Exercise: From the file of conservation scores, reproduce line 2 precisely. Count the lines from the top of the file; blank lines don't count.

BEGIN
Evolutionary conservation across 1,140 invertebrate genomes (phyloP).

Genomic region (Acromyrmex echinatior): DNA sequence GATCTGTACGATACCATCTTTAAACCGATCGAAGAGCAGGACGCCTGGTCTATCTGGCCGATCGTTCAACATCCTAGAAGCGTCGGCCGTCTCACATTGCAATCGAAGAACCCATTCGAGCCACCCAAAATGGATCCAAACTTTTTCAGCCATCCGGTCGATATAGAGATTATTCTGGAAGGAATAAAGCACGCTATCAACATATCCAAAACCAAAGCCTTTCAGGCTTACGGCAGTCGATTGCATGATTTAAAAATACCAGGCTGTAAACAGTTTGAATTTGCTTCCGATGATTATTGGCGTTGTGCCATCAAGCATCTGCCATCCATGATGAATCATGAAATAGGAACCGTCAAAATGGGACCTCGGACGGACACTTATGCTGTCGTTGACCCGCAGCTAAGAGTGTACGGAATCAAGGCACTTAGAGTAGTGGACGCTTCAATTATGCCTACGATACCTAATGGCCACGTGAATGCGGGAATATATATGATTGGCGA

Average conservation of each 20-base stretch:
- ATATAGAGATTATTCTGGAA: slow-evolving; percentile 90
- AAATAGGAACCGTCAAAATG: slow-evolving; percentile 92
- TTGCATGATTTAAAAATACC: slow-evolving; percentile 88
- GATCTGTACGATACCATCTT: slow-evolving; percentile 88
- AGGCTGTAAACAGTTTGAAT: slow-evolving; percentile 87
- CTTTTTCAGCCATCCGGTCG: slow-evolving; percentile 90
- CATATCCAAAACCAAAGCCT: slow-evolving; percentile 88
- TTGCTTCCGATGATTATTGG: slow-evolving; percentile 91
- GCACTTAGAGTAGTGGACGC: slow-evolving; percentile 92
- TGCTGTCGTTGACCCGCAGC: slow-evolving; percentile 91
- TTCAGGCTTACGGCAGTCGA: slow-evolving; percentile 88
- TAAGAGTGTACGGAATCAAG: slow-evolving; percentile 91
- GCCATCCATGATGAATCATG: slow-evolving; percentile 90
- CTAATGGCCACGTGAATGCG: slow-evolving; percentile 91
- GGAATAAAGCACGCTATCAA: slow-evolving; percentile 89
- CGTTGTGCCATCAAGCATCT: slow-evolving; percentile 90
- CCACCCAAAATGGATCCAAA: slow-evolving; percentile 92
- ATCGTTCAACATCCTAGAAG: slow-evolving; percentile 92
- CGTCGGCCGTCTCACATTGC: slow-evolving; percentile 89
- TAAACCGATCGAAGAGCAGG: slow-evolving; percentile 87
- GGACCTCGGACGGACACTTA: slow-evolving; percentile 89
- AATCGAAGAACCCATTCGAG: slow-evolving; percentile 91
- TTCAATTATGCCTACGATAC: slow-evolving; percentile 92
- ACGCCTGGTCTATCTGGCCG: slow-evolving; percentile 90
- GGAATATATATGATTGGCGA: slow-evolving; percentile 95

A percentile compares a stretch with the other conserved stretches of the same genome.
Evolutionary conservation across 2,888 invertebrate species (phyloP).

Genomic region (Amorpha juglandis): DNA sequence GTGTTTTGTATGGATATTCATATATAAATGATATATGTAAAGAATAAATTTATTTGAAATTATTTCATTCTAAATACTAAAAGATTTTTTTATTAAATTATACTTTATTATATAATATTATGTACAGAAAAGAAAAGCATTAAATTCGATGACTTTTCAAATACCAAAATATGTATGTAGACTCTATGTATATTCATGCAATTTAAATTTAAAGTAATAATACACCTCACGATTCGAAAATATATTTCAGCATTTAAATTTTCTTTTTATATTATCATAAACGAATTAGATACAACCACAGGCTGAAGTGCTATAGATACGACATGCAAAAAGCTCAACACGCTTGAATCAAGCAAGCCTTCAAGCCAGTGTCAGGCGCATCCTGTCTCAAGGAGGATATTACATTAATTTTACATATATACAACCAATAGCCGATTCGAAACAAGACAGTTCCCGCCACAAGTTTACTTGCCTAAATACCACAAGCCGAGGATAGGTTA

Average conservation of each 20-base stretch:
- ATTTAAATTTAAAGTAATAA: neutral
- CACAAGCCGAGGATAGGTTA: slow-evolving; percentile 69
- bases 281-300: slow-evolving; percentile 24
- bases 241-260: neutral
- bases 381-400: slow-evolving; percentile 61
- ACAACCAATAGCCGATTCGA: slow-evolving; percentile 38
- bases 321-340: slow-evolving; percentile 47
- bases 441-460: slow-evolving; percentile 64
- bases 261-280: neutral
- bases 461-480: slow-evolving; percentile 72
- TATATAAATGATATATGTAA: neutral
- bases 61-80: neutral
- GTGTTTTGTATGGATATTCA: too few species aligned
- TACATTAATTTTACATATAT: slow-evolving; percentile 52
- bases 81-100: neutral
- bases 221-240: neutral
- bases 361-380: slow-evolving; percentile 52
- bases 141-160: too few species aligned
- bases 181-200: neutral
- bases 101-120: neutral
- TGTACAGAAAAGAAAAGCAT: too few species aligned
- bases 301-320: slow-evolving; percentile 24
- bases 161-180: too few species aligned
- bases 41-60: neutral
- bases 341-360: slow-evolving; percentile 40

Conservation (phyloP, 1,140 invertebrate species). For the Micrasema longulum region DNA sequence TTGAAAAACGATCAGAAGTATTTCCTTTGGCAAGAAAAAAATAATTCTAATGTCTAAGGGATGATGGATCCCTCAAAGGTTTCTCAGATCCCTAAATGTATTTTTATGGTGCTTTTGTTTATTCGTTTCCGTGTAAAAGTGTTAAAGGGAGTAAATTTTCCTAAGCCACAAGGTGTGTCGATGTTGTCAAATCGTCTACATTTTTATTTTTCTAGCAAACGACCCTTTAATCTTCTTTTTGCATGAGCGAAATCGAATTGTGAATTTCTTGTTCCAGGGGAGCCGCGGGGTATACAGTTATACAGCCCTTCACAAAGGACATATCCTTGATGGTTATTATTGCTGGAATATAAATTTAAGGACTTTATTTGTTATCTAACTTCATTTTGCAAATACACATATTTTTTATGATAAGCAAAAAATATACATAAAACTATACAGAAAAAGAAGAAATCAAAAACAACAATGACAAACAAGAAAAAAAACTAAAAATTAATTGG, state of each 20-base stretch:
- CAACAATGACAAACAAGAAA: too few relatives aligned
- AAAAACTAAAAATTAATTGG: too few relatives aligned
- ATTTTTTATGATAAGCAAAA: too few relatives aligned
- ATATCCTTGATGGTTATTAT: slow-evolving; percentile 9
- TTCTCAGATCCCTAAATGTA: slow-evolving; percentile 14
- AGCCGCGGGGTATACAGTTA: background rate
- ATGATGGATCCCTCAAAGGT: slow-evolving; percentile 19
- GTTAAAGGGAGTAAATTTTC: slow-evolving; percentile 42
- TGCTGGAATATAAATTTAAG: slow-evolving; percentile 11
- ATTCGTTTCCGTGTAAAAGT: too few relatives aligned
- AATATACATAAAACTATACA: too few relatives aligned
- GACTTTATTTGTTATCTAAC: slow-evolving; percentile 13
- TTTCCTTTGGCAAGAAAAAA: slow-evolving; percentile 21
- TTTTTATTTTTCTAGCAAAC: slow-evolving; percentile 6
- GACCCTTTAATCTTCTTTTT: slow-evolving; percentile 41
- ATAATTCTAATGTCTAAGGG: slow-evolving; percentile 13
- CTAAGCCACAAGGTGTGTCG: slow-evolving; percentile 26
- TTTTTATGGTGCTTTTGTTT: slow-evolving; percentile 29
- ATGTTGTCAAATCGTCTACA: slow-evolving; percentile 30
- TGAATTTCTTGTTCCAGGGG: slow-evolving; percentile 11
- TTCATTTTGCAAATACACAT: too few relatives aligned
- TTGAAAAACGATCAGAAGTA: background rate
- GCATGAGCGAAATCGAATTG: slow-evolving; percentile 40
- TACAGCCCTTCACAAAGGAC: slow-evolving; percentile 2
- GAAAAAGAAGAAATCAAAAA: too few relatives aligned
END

Genomic region (Acromyrmex echinatior): DNA sequence GATCTGTACGATACCATCTTTAAACCGATCGAAGAGCAGGACGCCTGGTCTATCTGGCCGATCGTTCAACATCCTAGAAGCGTCGGCCGTCTCACATTGCAATCGAAGAACCCATTCGAGCCACCCAAAATGGATCCAAACTTTTTCAGCCATCCGGTCGATATAGAGATTATTCTGGAAGGAATAAAGCACGCTATCAACATATCCAAAACCAAAGCCTTTCAGGCTTACGGCAGTCGATTGCATGATTTAAAAATACCAGGCTGTAAACAGTTTGAATTTGCTTCCGATGATTATTGGCGTTGTGCCATCAAGCATCTGCCATCCATGATGAATCATGAAATAGGAACCGTCAAAATGGGACCTCGGACGGACACTTATGCTGTCGTTGACCCGCAGCTAAGAGTGTACGGAATCAAGGCACTTAGAGTAGTGGACGCTTCAATTATGCCTACGATACCTAATGGCCACGTGAATGCGGGAATATATATGATTGGCGA